“The bigger problems that are in Swaziland can actually be addressed by a democratic government which will allow each and every citizen to actually participate in the decision-making processes of the country," said Dlamini. "Those governments have to pursue policies that will benefit the majority of the country, unlike the current system which actually perpetrates corruption and nepotism. It serves the interest of the monarchy and their friends, while the majority of the people are left out of the processes of development and empowerment.”

Outrage over indulgences

Anger has been growing for years in Swaziland over what is seen by many as the King's extravagant lifestyle. He has more than a dozen wives, holds an annual dance of tens of thousands of bare-breasted virgins from which he can select another wife, and has a personal fortune estimated at about $100 million.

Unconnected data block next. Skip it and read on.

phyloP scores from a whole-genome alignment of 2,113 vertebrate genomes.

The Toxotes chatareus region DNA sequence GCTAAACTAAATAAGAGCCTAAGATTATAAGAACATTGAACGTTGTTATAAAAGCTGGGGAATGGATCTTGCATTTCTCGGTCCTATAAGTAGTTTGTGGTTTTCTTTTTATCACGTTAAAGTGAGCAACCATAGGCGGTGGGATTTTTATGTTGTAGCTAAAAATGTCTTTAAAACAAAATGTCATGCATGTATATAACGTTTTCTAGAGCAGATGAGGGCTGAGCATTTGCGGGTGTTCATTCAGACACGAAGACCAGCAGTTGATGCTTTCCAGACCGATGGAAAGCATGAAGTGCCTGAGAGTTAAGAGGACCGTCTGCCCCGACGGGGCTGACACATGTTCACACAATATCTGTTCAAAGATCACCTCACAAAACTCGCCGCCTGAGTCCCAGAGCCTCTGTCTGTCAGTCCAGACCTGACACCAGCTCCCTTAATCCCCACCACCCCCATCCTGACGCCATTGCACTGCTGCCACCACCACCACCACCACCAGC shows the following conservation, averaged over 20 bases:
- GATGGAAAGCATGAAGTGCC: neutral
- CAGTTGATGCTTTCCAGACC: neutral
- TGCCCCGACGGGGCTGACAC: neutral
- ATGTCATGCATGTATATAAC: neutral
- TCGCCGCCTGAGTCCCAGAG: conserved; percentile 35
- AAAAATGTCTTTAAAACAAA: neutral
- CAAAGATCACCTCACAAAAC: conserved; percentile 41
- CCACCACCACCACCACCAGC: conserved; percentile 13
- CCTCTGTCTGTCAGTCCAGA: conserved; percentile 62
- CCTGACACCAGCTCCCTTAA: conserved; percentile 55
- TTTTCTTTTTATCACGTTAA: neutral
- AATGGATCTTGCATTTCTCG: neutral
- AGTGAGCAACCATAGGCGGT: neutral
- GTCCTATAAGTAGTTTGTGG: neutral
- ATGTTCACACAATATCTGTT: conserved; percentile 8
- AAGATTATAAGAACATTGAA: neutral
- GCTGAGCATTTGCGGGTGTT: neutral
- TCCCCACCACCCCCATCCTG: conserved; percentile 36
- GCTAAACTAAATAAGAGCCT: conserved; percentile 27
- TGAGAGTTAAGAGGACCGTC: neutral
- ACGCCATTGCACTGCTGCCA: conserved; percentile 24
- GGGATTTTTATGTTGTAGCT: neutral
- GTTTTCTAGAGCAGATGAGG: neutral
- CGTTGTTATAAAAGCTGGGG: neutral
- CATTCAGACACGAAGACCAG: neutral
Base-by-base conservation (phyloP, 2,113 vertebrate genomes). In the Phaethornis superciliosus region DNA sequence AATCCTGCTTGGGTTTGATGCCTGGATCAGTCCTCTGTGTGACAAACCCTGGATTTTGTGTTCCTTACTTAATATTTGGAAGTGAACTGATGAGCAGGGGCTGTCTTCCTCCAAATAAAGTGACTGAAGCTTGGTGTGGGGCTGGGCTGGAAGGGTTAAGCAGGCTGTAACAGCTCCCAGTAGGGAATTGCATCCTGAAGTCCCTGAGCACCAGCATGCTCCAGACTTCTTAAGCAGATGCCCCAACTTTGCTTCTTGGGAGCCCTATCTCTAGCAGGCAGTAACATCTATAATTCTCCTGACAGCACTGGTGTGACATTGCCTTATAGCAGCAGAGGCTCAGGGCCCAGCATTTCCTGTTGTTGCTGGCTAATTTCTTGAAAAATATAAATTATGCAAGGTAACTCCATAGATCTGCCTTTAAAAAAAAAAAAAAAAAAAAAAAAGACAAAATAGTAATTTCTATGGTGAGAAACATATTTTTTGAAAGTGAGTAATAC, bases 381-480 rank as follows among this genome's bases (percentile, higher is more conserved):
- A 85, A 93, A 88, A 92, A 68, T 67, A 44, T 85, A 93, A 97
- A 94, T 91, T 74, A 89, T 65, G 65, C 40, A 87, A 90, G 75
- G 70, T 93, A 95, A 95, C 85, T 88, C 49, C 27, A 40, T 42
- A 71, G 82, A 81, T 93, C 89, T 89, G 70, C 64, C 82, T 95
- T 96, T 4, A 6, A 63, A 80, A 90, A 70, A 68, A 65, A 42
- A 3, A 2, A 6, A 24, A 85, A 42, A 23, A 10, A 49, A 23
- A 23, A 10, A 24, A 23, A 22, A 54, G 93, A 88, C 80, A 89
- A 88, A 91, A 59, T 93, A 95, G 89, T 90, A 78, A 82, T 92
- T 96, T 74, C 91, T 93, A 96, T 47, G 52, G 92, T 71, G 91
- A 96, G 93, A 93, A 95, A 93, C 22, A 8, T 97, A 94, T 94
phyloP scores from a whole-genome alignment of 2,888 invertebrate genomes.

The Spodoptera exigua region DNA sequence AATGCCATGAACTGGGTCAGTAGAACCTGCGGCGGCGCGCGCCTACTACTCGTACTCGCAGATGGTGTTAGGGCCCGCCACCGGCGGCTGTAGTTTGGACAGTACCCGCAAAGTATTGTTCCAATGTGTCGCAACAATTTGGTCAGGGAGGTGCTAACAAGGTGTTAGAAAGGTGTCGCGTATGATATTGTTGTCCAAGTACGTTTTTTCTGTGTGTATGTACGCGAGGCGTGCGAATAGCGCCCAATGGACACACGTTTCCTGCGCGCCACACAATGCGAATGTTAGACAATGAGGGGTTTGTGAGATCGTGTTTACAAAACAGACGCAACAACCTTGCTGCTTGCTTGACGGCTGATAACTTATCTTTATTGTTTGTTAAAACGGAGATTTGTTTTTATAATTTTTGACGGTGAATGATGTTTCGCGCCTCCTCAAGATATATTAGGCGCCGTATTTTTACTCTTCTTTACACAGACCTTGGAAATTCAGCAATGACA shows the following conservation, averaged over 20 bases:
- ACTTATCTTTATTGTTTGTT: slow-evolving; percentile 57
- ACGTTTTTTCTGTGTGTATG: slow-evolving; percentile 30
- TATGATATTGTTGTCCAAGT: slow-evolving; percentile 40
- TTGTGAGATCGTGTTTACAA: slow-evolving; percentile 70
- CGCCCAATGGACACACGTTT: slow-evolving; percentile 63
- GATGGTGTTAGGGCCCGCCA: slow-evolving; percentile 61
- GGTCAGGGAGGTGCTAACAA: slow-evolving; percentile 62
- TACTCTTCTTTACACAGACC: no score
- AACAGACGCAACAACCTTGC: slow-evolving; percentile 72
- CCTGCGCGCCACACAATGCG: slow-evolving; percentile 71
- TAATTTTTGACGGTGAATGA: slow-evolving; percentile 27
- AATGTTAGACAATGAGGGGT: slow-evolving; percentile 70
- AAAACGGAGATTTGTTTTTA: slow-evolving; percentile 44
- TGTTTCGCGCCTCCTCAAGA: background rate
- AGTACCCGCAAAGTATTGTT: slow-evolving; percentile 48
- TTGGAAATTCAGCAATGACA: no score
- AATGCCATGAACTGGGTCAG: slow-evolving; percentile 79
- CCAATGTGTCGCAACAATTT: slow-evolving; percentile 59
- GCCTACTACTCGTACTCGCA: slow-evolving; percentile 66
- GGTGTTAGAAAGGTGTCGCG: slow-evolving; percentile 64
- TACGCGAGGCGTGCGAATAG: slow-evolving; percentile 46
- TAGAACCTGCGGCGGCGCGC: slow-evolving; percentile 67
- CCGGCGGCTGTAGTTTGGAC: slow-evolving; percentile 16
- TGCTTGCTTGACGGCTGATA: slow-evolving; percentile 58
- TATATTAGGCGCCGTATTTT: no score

Political parties and activists are routinely arrested. Earlier this year, as another protest was being put down, Mswati asked international donors to help contribute to his birthday celebrations. He also asked his subjects to donate cows to contribute to the feast - further angering many.  

Rhoda Mdzingase Mkhabela comes out slowly of the shack where she lives with her family before collapsing on a branch outside, due to exhaustion. The 74-year-old is tired. She said her living conditions have worsened her already fragile health.

She said she was expelled a few months ago from her concrete house on land she owns, where she had been living for the last 60 years, in what appears to be a government development deal.

She survives today with $33 given to her every three month by the government. The money has to support her and a grandchild.  

She said she does not trust the current government, sees nothing positive in Swaziland and would leave the country if she could.
Activists say property rights in Swaziland benefit the wealthy and powerful.